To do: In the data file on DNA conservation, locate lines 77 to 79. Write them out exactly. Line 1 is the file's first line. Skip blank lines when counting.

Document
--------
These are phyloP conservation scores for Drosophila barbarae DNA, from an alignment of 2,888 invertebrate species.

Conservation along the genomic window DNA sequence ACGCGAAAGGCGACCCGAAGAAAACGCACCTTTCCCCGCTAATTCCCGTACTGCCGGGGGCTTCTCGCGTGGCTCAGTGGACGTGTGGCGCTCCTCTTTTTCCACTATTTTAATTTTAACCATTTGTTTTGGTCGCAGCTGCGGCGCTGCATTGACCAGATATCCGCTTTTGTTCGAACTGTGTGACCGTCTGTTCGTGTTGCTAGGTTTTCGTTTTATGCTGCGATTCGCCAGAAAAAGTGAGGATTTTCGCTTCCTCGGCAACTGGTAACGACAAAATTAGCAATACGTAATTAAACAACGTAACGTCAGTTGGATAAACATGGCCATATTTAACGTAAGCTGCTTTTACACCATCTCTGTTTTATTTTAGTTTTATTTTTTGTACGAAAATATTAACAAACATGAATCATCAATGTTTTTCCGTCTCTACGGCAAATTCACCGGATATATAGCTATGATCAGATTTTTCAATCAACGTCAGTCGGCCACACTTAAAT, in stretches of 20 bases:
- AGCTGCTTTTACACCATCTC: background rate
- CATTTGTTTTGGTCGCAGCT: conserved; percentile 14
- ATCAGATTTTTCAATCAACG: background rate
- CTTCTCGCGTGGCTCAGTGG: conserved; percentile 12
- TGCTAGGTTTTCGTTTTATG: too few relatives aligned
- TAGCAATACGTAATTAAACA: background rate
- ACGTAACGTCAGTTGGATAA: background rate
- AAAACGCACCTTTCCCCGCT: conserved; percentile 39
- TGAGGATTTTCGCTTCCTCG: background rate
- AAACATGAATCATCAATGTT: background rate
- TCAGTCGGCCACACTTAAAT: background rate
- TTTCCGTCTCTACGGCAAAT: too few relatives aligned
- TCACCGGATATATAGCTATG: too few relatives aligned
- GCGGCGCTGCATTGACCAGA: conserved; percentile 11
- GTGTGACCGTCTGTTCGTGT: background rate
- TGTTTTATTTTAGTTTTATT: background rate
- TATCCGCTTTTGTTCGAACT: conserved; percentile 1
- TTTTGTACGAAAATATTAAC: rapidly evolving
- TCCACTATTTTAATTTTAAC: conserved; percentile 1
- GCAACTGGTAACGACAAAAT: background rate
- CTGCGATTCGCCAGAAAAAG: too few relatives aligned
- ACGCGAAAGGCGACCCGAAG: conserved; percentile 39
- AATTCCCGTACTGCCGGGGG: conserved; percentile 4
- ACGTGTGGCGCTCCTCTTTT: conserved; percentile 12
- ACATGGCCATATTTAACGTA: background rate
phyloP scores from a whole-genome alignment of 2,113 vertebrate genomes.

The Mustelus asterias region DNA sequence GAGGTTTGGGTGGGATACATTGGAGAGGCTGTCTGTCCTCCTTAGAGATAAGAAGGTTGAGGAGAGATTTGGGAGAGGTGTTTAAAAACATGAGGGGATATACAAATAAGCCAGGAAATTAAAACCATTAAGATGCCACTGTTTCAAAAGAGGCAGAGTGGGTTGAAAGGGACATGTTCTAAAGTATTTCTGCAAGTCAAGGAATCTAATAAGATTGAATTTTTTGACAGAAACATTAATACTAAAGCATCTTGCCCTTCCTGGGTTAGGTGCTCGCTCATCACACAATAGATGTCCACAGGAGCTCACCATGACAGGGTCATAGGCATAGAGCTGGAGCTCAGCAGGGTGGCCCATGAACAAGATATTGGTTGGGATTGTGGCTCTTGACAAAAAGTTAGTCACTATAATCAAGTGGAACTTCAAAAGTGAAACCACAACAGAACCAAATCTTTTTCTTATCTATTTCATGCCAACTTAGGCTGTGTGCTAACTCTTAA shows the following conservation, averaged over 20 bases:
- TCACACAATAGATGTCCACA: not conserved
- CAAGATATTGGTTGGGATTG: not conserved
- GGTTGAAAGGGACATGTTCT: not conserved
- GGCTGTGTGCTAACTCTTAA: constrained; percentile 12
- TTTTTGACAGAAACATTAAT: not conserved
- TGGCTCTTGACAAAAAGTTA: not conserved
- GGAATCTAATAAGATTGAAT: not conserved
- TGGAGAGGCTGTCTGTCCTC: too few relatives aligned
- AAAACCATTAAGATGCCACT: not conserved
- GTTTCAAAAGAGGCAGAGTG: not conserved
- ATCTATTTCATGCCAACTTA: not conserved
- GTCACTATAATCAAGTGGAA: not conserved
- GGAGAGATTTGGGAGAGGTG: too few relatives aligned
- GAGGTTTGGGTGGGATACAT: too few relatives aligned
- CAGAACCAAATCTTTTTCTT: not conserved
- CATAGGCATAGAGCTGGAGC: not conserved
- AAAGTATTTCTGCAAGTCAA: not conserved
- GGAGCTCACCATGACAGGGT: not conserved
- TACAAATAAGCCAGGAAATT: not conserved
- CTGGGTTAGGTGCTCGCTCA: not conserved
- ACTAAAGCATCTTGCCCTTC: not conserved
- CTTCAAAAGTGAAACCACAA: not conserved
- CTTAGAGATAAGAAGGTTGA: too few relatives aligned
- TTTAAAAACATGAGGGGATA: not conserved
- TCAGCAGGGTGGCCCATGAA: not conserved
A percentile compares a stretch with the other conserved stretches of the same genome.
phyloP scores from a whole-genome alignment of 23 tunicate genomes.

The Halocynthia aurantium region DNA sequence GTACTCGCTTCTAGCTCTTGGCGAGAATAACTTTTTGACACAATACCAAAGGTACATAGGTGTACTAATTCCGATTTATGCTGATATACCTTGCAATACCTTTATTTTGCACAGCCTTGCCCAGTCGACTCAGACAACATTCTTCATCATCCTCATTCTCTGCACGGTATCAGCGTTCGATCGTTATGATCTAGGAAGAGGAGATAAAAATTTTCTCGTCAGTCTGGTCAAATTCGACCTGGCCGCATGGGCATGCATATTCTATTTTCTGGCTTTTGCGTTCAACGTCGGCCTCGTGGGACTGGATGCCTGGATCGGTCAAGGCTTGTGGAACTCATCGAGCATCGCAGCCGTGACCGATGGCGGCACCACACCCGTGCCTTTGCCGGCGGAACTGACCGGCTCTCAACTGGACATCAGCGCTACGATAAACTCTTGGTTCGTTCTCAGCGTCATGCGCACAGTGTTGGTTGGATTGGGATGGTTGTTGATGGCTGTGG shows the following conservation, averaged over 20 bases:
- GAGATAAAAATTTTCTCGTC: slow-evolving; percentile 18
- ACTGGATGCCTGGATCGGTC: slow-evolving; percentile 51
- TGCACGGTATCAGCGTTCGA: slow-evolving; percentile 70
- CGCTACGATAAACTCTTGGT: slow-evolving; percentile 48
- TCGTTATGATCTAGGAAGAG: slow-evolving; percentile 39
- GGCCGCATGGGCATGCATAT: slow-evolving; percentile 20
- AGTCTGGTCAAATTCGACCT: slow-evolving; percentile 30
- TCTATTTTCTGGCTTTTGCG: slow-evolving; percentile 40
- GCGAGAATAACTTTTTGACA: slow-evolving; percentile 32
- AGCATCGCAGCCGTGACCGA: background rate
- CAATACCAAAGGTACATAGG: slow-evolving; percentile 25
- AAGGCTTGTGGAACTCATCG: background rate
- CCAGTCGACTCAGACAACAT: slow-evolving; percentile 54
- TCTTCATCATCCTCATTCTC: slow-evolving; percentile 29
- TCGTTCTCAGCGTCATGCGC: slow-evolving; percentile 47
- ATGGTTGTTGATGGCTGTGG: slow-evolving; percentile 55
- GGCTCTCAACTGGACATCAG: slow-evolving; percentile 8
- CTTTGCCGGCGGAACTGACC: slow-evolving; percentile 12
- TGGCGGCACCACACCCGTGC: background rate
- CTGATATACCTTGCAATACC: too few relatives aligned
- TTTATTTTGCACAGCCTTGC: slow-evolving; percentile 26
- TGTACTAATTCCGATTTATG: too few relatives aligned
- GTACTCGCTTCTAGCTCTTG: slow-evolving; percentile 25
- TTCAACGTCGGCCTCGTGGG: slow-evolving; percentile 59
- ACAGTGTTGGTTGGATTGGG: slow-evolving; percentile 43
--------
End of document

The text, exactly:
- CTGATATACCTTGCAATACC: too few relatives aligned
- TTTATTTTGCACAGCCTTGC: slow-evolving; percentile 26
- TGTACTAATTCCGATTTATG: too few relatives aligned